Cosmetic products sold in Canada are under supervision of Health Canada. They must comply with the requirements of the Food and Drugs Act, Cosmetic Regulations and Consumer Packaging and Labelling Act. In addition, the Canadian Environmental Protection Act may apply to any chemicals found in cosmetics.

Definition of Cosmetics Product
The Food and Drugs act defines a cosmetic as ‘’any substance or mixture of substances, manufactured, sold or represented for use in cleansing, improving or altering the complexion, skin, hair or teeth and includes deodorants and perfumes.” This includes handmade cosmetics sold at craft sales or home-based businesses, products used by professionals as well as bulk institutional products (e.g. hand soap in schools).

It is important to note that depending on the claims and ingredients of a product can be regulated as a cosmetic or a drug.

Safety Requirements

Manufacturers should ensure that their products, which are being placed on the Canadian market, are safe for consumers when used as intended. To ensure that the products do not pose any health risks, they must be manufactured, prepared, preserved, packed and stored under clean conditions. However, the legislation does not set out exactly how the safety of the products should be proven.

There is a list of ingredients (Cosmetic Ingredient Hotlist) related to prohibited and restricted ingredients for use in cosmetic products, which also includes any warnings that need be displayed on the product if it contains certain ingredients.

Cosmetic products must comply with labelling requirements set out by the Food and Drugs Act, the Cosmetic Regulation, the Consumer Packaging and Labelling Act, the Consumer Packaging and Labelling Regulations, the Hazardous Products Act andthe Consumers Chemicals and Containers Regulations. Attention should be paid to the sections that must be written in English and in French.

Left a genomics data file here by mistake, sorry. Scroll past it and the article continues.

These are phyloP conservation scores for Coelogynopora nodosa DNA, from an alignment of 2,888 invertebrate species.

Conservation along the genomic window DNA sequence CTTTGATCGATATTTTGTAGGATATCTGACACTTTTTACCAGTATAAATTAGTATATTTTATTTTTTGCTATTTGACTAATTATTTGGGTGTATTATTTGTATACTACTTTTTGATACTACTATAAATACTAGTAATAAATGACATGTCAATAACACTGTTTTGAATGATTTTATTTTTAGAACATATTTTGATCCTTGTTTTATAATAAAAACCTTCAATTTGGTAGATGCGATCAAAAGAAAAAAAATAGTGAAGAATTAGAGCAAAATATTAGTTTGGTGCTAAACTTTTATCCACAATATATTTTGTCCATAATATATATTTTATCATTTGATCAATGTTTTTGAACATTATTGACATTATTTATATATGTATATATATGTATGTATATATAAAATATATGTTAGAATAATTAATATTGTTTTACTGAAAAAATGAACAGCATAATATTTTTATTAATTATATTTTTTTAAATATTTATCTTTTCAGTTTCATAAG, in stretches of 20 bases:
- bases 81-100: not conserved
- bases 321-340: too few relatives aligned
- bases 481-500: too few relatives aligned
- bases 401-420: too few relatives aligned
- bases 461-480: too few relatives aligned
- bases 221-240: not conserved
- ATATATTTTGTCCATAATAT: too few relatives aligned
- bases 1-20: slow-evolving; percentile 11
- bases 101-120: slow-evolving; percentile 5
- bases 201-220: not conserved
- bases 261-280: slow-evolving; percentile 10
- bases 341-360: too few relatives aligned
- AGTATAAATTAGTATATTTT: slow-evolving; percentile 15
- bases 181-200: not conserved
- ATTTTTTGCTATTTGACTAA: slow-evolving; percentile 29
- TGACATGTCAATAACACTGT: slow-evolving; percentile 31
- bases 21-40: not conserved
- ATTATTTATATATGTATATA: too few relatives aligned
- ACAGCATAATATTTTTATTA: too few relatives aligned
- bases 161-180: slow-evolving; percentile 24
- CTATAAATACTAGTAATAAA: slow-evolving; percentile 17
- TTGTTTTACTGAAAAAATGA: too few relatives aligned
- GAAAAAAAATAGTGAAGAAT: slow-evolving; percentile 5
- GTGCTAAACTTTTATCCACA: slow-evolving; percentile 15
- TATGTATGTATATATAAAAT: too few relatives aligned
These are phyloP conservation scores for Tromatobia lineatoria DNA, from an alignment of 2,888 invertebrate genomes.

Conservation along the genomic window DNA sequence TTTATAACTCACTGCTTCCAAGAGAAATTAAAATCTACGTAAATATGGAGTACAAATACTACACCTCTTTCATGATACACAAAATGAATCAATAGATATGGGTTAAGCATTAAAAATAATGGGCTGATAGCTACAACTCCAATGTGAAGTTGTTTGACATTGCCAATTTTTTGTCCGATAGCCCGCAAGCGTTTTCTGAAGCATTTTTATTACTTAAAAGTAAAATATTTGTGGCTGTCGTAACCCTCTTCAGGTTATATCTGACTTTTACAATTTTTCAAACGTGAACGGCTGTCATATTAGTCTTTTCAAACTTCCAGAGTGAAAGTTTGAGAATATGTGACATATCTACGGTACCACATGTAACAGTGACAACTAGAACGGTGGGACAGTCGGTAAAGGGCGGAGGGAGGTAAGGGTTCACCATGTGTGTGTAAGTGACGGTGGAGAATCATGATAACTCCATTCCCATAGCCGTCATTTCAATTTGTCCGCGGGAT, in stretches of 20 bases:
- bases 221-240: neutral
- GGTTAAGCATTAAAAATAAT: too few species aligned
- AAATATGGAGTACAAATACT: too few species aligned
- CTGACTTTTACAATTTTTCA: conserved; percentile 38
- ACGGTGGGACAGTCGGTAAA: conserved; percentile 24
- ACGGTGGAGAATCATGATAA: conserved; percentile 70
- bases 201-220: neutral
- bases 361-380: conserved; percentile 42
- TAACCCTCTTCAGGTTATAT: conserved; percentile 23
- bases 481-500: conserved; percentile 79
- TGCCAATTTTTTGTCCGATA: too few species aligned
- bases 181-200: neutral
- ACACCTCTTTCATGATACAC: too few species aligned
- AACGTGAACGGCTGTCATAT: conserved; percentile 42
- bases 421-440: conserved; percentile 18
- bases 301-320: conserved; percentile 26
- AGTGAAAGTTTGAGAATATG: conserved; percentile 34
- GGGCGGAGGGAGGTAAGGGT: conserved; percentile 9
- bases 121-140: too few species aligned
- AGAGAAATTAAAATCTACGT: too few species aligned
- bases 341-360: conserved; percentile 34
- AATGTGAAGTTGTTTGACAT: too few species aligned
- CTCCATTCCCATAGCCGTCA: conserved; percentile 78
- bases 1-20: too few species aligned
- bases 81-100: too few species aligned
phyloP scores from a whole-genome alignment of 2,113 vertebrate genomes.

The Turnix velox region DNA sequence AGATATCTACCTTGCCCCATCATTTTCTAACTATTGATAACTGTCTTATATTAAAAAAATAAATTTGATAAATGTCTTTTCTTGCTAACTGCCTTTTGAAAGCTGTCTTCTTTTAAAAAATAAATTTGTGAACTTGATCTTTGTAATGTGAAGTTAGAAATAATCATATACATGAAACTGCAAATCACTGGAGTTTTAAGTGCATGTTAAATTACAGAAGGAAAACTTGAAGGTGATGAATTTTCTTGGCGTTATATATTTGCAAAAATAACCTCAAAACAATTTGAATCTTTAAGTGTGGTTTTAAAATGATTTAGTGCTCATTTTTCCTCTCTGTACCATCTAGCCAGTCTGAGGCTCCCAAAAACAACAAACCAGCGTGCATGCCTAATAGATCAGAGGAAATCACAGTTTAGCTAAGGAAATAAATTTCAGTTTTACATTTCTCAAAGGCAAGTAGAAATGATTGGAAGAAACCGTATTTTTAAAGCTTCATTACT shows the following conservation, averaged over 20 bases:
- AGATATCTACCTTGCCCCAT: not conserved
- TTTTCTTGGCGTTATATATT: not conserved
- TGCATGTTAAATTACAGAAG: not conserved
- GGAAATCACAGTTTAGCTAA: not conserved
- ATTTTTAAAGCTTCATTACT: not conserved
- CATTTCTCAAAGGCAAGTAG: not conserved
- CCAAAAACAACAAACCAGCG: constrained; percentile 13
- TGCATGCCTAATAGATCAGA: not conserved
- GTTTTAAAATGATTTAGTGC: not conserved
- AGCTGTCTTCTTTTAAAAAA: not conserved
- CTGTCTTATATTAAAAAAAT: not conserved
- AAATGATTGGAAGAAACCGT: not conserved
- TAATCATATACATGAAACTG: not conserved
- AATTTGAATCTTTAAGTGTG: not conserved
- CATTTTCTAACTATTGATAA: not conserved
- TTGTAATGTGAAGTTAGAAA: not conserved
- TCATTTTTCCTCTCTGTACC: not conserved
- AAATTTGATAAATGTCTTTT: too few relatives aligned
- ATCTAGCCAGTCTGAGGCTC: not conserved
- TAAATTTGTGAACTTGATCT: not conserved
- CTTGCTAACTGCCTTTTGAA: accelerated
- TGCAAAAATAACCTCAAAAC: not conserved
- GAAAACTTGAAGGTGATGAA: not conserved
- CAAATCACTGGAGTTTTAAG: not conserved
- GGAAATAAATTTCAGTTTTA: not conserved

Notification Process

Cosmetics must be notified to Health Canada within 10 days after they are first being sold in Canada. If not, they may be denied entry into Canada or removed from sale.

Notification of cosmetics can be done by manufacturers, importers or a notifier acting on behalf of the manufacturer or importer, through filling of the Cosmetic Notification Form (CFN). Information that has to be provided on the CFN includes product identity, date of first sale in Canada, product function and form, product ingredients and their concentration, contact information of the manufacturer/importer/distributor and some additional documents and pictures for certain products.

However, notification of cosmetics does not mean that the products are approved by Health Canada and that they comply with all requirements. Responsibility of a product compliance and safety lies with the manufacturer, who has to ensure that their cosmetics are safe, and they meet the legal requirements.

For a detail information, please contact with us.